Of course people may choose to use words in all sorts of nonstandard ways. But I'm using knowledge with the standard philosophical meaning.

Anyway, do you agree with the resolution I present in my post #33? Also, have you taken a look at the other paradoxes I have presented, in posts #35 and #91?
 I think I’m starting to see what you’re getting at here. So the paradoxical nature comes from the fact that if all truths are known the problem statement cannot be constructed. This is certainly a noteworthy quirk, but I don’t find it overly worrying at first glance. This is what I mean when I say it points to a problem with the concept of knowability. Clearly knowability is a simple concept when applied to concrete statements, but the paradox hinges on a rather abstract construction. I would not expect such a superficially simple, naive even, concept to extend without issue to a sphere where we discuss all truths’. I would expect to be able to generate paradoxical statements out of the acceptance of a totality of truths. If anything I’m surprised that more damaging paradoxes have not been discovered. Am I correct in understanding that the resolution to the paradox is that while the truth of Q is unknowable, it is possible to stop Q being a truth (by establishing the truth of P)? If so then that seems a reasonable resolution to me. I’ve looked at the other paradoxes but I’ve not had many thoughts on them yet. I am happy with the simple resolution to the second proposed by Hurkyl.
 To expand on the above, if we allow there to be a class of all truths then for each subclass of this class the statement that every member of that subclass is true is a truth, and thus the class of all truths cannot be in 1-1 correspondence with itself. It strikes me that any discussion of knowability that does not put some limit on what truths are included in the discussion has more serious problems to overcome than Fitch's paradox.

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 Quote by dcpo I think I’m starting to see what you’re getting at here. So the paradoxical nature comes from the fact that if all truths are known the problem statement cannot be constructed.
The paradoxical part is that the proof rules out the weaker claim "all truths are knowable", but it does not rule out the stronger claim that "it is possible to know all truths". In other words, it somehow says that certain truths cannot be known, and yet it is still possible to know everything (i.e. all true statements). That seems very strange.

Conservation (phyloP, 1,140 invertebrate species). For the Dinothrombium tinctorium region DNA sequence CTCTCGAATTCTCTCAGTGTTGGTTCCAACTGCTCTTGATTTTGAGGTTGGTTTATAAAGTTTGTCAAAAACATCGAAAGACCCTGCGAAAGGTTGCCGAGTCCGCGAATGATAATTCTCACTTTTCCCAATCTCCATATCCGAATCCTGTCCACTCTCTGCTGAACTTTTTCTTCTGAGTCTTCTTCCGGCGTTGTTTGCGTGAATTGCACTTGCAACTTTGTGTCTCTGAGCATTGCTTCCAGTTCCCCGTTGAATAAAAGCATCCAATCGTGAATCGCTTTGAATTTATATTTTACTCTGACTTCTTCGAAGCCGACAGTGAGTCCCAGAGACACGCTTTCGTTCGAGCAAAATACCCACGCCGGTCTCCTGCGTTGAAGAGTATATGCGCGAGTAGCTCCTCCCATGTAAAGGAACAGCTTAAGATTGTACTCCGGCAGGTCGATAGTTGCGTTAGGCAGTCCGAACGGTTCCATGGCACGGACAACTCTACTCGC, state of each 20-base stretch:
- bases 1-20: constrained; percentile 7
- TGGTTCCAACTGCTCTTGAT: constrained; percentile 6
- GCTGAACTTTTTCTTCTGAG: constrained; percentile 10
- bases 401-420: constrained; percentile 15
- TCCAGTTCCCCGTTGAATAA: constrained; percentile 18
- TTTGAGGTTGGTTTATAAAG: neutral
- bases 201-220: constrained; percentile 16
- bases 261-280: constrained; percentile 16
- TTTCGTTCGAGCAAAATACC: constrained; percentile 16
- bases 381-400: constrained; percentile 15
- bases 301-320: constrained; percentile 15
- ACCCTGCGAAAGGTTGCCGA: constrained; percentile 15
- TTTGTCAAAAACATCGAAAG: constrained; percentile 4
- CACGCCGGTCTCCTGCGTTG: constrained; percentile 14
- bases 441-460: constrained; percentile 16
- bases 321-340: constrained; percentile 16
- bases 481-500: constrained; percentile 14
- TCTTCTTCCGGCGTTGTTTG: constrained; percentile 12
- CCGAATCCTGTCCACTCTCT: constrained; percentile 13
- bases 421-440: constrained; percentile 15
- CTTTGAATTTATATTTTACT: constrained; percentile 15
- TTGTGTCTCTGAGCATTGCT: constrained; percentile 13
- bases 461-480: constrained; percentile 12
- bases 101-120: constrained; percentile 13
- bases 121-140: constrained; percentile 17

This is what I mean when I say it points to a problem with the concept of knowability. Clearly knowability is a simple concept when applied to concrete statements, but the paradox hinges on a rather abstract construction. I would not expect such a superficially simple, naive even, concept to extend without issue to a sphere where we discuss all truths’.
Knowability is a simple concept in general. It is just knowledge plus possibility. Knowledge is well studied in epistemic logic, and possibility is well studied in alethic modal logic. Yet somehow when we combine epistemic and alethic modal logic, we get this seemingly paradoxical result.
 I would expect to be able to generate paradoxical statements out of the acceptance of a totality of truths. If anything I’m surprised that more damaging paradoxes have not been discovered.
We can actually carry through this paradox without using the phrase "all truths" at all.
 Am I correct in understanding that the resolution to the paradox is that while the truth of Q is unknowable, it is possible to stop Q being a truth (by establishing the truth of P)? If so then that seems a reasonable resolution to me.
That is precisely the resolution I outline in post #33. By knowing P, you make Q false, so you can't know Q. However, although it impossible to know that Q is true, you can very easily know that Q is false. So the correct way to say that there are no limits to human knowledge is not to say "For all truths P, P can be known to be true." Instead, you should say "For all statements P, the truth value of P can be known." (The truth value of a statement means whether it is true or false.) So you can replace "all truths are knowable" with "all statements are decidable", and this latter claim does not lead to analogus paradoxes.